Figure 3.1 Dar’a City Population (April 2018)

Diminished Russian Role, Diminished Intermediaries

It is crucial to note that the effectiveness of the Dar’a Negotiations Committee has been impacted by the rapid deterioration of the political and security environment of southern Syria since early 2019, especially in Dar’a city.  Indeed, the persistent shortfalls of service provision and increasing conscription pressures have ignited deep-seated discontent among the local population, which has manifested itself in public expressions of anti-Government sentiment, including graffiti, vandalism, and frequent protests. This growing anti-Government movement has become progressively more violent, coinciding with open clashes between Russian-linked groups and other pro-Government forces. Additionally, throughout this period, Government of Syria military divisions (primarily the 4th Division and Air Force Intelligence) and other Iran-linked groups have increased their footprint in much of Dar’a Governorate.  As a result of these conditions, throughout 2019, assassinations targeting various Government of Syria combatants and commanders, as well as reconciled opposition militants, have become a common occurrence.

In this context, the effectiveness of the Dar’a Negotiations Committee has diminished, primarily due to the fact that the committee’s primary interlocutors (namely Russian representatives) have lost their near-monopoly on authority in much of Dar’a Governorate. Indeed, the changing balance of power in Dar’a has magnified the impact of a conscious decision by Dar’a Negotiations Committee members to limit their engagement with Government of Syria military and security commanders, reportedly out of fear that open engagement with the Government would jeopardize their tenuous legitimacy with the population of Dar’a, which continued to harbor staunchly anti-Government sentiment. Consequently, the ability of the Dar’a Negotiations Committee to serve as an effective mediator of return has decreased markedly.  As a result, throughout 2019 only 7,045 individuals returned to Dar’a city. Certainly, this is not exclusively due to the shrinking influence of the Dar’a Negotiations Committee; returns are also impacted by the deteriorating security environment and the poor economic situation in Dar’a Governorate. However, it is important to note that the Dar’a Negotiations Committee also mediated these sectors; thus, the relative decline in Russian influence has limited the capacity of the Dar’a Negotiations Committees to intercede holistically, further impacting returns in Dar’a. As of yet, no alternate mechanism to mediate returns is apparent.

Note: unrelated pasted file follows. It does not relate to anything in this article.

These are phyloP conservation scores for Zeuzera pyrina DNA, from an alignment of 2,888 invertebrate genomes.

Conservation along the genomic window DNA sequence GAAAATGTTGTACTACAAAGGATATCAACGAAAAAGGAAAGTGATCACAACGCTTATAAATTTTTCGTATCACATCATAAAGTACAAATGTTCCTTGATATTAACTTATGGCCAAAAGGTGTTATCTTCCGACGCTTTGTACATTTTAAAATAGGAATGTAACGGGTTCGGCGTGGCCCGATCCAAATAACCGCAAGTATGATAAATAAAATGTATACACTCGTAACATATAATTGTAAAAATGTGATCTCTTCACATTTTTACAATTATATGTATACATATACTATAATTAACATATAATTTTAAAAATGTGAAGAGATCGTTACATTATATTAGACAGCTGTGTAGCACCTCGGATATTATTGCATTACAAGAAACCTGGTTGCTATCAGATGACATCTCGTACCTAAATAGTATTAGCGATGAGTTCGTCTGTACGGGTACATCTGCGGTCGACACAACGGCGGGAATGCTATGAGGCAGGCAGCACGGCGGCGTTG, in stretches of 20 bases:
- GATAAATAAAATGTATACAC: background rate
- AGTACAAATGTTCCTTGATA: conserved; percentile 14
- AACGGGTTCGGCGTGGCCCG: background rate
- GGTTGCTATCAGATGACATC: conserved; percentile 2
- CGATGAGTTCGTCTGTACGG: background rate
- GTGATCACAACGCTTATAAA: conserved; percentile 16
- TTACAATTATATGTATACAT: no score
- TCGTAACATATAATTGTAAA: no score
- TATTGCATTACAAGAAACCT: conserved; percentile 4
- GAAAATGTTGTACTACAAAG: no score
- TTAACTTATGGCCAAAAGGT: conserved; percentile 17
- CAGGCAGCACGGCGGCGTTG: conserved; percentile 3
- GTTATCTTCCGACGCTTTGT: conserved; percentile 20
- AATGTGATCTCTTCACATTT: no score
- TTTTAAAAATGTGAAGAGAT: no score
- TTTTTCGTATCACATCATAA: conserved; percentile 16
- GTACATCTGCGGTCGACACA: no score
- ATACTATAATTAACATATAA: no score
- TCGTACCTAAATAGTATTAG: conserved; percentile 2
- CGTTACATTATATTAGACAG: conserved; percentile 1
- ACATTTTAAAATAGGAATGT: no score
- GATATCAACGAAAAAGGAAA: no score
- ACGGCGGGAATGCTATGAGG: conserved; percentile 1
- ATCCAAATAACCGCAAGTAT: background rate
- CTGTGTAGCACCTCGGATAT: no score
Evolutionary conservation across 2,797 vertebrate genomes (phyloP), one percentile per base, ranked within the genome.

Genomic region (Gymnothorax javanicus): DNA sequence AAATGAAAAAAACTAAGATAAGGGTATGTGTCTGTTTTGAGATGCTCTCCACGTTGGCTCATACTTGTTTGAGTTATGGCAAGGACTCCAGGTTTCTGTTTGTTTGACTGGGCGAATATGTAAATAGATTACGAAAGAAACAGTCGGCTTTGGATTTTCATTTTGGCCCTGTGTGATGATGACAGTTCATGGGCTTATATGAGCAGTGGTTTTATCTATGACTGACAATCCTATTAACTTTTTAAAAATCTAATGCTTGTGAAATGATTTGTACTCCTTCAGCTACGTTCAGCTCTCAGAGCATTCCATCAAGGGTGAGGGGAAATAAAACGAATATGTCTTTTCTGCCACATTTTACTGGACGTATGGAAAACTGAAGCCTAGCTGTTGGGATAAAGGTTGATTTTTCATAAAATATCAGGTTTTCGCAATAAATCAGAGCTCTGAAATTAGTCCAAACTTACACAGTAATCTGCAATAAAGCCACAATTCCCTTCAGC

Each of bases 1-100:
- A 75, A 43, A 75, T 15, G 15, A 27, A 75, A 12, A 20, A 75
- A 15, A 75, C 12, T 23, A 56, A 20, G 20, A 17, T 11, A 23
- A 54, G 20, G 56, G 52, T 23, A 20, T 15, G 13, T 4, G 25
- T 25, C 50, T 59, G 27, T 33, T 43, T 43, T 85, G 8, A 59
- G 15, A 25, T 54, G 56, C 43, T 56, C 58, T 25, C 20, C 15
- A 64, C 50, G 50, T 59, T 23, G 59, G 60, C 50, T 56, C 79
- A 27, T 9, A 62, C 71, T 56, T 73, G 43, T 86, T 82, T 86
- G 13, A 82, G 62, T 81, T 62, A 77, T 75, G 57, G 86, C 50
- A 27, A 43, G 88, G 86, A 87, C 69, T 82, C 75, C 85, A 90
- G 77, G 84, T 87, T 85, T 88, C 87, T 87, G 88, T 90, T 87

Figure 3.3 Dar’a City Population Dynamics

CONCLUSION

Local intermediaries in Syria function both as interlocutors between Syrian communities and governing authorities, and as important local actors in their own right.  Mediation of returns movements in Syria is therefore an increasingly critical function expected of prominent local actors, especially given that many Syrian communities have been severely depopulated throughout the conflict.  This paper addresses only three case studies of intermediary involvement in returns; however, anecdotally, nearly every return movement of any significant size in Syria has had some degree of local intermediary involvement. However, these case studies do illustrate several key points about the importance of intermediaries in the returns process, and the mechanisms by which these intermediaries facilitate return.  Equally importantly, they demonstrate the diversity of relationships among communities, intermediaries, and governing authorities. On the basis of this research, five key points stand out as crucial to note when considering the important role played by intermediaries in the returns process in Syria:

1: Intermediaries play a critical, and often necessary, role in IDP returns in Syria; however, the involvement of an intermediary does not guarantee that return will be possible. It is increasingly clear that in Government-held areas, large-scale return movements are effectively impossible without the facilitation of an intermediary.  Nonetheless, even in cases in which intermediaries are present to facilitate return, in many Syrian communities and for many individuals, return remains effectively impossible.  Among widely recognized impediments to return are Government of Syria security policies and planned or in-progress reconstruction or redevelopment projects; however, to a surprising degree, in many cases return is an ad-hoc process, and it is now apparent that barriers to return are not always the result of top-down security or economic policy dictated by the Government of Syria.